A Startup Journey: AI-Powered Personal Optimization, Solo CRM, Career Management, Crypto Trading, And More? [Part 1]

“person crossing on the bridge” by Glen Jackson on Unsplash

The first two posts in the Startup Journey series started us down a clear path (basically, why do a startup, followed by going solo). The next two posts involved databases and outsourcing.

In this post, we’ll dive into some of the pivots that I mentioned in earlier posts, including some lessons learned. After that, a future post will consider future directions. Now, just relax and get ready for an obvious fact…

Fact: Startups Pivot

It’s just reality. Many startups start down one path, but end up going down one or more other paths.

For example, I recently met a founder of a pretty cool robotics startup that began with a more biotech-related idea. You can find a ton of examples with a quick internet search, but let’s dig into some examples for Next Mountain, as well as some of the why’s.

Pivots At Next Mountain

As you may have already realized, I don’t have trouble coming up with startup ideas — indeed, startup ideas in all shapes, forms, and flavors.

I mean, so many ideas, so little time. How can I build them all? Or really, which should I build first?

I’ve considered hundreds if not thousands of ideas over the years, so the company’s first focus was an expression of that long-pent-up creativity.

Get ready for it…

AI-Enhanced Social Personal Optimization (Well, Of Course!)

I explained Next Mountain’s initial focus in the post on database selection. I’ll just quote myself a little bit here, and we’ll begin in typical buzz-wordy startup form and style:

Next Mountain’s initial product focus was AI-enhanced social personal optimization.

OK. But, why?

I constantly wondered… Why don’t people make the most of their abilities? Why don’t people set and achieve more goals? What can be done to help those situations?
So, when I left my prior role and founded Next Mountain, this is what I wanted to work on. A tool that people could use to optimize their lives through technology.

Yeah. So, it’s still vague. To add some flesh to the bones that we’re staring at,

[the] idea began as a combination of goal setting across multiple categories, making personal commitments, sharing progress publicly, a big sack of metrics, and an AI version of your conscience, to keep you on track and suggest what you could be doing. Additionally, you would be able to chat with and encourage friends and groups of friends, add tags to goals, and so on.

As I explained in the prior post, this idea drove a lot of my initial technology selection processes. And you can probably see how AR/VR could be integrated, as well.

At this point, let’s take a break for a little sanity…

Taking a big step back, I was adding way too many features before getting a prototype out. I know, I know, lean startup (and a big dollop of credit to the TPS team), failing fast, MVP, rapid prototyping, and so on. Yes, I know and have used these concepts in several different contexts. Laugh if you like, but it’s just too easy to get wrapped up in your own excitement when you start building an actual product.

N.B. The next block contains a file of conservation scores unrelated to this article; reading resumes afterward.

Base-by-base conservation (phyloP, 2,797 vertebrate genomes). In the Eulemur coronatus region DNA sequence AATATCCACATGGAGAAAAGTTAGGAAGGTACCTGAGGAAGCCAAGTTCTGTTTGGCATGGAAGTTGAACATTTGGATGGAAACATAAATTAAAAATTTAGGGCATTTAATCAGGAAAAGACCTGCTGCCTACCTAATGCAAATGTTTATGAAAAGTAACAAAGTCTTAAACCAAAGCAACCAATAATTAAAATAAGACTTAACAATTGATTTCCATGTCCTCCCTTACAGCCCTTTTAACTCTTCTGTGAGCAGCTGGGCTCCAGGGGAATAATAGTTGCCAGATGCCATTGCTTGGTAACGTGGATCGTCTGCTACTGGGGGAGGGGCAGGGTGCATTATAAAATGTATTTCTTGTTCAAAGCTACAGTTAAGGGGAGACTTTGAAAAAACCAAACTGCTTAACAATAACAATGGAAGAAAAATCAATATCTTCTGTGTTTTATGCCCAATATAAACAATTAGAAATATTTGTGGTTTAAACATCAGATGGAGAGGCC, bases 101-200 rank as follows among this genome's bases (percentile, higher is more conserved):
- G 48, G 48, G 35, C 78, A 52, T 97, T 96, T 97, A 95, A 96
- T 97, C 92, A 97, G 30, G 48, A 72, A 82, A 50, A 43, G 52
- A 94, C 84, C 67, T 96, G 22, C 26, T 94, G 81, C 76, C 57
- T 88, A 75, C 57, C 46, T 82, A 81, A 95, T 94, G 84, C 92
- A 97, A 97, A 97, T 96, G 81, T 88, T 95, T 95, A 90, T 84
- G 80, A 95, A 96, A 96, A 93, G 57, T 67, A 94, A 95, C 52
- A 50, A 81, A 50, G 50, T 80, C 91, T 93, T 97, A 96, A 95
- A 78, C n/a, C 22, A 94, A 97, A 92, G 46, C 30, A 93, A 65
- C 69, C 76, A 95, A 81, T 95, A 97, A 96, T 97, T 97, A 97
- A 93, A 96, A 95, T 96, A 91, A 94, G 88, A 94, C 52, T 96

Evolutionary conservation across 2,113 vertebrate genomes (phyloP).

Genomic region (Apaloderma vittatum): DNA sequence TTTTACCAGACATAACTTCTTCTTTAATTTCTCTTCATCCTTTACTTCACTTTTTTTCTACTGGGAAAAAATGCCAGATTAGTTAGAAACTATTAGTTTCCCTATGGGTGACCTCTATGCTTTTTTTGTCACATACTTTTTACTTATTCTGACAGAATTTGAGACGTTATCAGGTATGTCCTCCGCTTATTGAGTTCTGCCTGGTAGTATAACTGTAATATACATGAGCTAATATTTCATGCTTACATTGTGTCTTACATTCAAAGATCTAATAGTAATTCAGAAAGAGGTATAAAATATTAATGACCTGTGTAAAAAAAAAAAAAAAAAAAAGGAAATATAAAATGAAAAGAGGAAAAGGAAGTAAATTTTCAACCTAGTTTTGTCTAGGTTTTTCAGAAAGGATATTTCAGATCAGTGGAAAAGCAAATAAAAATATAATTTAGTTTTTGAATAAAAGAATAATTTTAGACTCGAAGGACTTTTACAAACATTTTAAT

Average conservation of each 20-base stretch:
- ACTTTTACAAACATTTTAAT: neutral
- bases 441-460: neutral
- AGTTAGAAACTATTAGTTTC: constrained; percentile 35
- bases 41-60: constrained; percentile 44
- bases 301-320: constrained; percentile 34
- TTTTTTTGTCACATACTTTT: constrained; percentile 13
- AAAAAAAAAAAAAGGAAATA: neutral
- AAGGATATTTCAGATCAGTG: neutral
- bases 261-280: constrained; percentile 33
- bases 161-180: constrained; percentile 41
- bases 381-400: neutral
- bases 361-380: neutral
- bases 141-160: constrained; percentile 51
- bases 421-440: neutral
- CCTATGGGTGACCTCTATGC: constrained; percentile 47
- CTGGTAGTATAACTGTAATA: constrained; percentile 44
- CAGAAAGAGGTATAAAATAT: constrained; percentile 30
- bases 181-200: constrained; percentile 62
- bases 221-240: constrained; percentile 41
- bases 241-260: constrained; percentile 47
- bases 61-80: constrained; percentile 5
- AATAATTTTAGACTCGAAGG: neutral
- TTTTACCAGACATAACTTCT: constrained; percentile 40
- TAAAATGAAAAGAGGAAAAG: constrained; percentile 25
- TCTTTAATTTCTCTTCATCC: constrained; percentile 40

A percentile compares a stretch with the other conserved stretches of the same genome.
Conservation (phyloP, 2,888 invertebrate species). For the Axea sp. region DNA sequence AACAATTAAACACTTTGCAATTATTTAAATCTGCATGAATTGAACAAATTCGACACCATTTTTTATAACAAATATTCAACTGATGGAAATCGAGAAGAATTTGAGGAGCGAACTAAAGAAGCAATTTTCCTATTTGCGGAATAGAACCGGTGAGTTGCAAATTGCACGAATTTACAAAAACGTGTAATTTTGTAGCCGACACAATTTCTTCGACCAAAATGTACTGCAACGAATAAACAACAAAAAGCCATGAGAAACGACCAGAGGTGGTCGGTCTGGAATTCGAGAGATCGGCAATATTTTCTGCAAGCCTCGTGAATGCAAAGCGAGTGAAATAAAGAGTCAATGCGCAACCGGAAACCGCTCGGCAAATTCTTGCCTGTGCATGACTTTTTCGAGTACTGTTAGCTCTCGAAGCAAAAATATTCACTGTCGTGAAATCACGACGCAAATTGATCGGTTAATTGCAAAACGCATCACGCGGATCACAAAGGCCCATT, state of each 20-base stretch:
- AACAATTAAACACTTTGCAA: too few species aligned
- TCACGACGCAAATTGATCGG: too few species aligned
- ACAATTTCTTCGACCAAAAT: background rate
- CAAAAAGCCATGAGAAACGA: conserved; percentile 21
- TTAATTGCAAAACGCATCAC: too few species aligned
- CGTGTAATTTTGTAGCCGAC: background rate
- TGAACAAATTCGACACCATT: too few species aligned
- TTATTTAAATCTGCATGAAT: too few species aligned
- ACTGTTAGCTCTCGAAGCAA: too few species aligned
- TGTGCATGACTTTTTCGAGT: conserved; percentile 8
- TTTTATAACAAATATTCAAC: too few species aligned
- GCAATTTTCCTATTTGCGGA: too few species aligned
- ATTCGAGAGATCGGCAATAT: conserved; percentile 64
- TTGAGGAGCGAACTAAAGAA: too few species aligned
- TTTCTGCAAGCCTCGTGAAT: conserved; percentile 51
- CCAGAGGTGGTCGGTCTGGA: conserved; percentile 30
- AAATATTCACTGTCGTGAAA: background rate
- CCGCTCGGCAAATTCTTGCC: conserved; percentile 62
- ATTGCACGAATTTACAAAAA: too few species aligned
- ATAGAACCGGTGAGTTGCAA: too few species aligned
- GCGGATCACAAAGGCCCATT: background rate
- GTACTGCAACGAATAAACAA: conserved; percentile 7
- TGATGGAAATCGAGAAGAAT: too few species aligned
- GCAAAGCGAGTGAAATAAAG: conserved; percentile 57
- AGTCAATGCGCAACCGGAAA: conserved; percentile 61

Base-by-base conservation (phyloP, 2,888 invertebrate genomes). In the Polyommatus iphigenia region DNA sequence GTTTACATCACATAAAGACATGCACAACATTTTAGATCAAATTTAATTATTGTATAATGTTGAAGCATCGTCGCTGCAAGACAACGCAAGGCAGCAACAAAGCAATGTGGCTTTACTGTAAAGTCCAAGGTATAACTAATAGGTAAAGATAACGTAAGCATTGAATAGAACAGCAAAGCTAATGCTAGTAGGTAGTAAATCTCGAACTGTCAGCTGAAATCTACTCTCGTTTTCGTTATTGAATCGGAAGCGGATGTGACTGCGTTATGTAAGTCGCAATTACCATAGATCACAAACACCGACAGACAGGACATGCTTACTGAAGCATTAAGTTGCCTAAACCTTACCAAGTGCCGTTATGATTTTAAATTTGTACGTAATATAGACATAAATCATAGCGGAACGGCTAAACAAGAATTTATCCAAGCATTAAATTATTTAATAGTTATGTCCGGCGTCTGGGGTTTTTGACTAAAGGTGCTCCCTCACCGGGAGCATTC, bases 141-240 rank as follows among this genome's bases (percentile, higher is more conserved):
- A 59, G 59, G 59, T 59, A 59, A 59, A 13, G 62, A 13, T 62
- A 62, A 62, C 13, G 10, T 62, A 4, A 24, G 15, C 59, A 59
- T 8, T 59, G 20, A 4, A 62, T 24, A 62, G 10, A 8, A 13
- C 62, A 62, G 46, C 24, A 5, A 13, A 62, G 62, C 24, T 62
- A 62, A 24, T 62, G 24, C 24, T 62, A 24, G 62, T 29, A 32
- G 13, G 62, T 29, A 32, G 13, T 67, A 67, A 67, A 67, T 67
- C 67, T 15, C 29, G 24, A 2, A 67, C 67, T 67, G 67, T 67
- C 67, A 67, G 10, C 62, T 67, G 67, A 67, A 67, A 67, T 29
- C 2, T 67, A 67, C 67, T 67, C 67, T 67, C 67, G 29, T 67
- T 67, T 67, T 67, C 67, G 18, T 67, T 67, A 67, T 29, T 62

Another part of the scope creep comes from a preference for clean code. It doesn’t have to be perfect, but I’m more of a software craftsman, because the spaghetti always catches up with you. And while I was using NoSQL, which is “schemaless”, inserting a document creates an implicit schema, which should be managed vigilantly lest you end up with a bunch of cruft and confusion.

If you find yourself in this phase of your startup, Sam Altman offers some sage advice — find a core group of early users that loves your product and will use it. One of his Startup Class videos features a useful chart showing that for a given quantity of customer love, it’s better to spread it over a smaller number of people (a few people who love you) than a larger number of people (many people who kinda, sorta like you).

And I knew this going in, but again… excitement. (In addition to Paul Graham’s legendary essays, I recommend watching each of the YC startup school or startup class series, e.g. 2014, 2018, or participating in a current session of startup school, as you can.)

Anyway, at some point, sanity prevailed. I frequently step back from problems to check my progress and the quality of my decisions. Reflecting on this state of affairs, it was clear that I needed to either (a) simplify this Rube Goldberg machine or (b) do something else for now.

Perhaps doing something else sounds drastic, but the time and resources invested were a sunk cost, so they were not the primary concern. The primary concern was to push the company forward.

In considering how to limit the scope, I entertained several ideas, from extreme fitness to mental health to education, and beyond. I personally cared about each of these ideas, which is important, because it sucks to work on things that don’t matter to you.

But while thinking these options through, I noticed another niche that I believed was underserved. And here’s where the pivot happened.

What’s Next?

It turns out that writing long posts means that I have a lot of partially finished blogs, so I’m going to break this one up. We’ll consider the first pivot in the next post.

Posts In This Series


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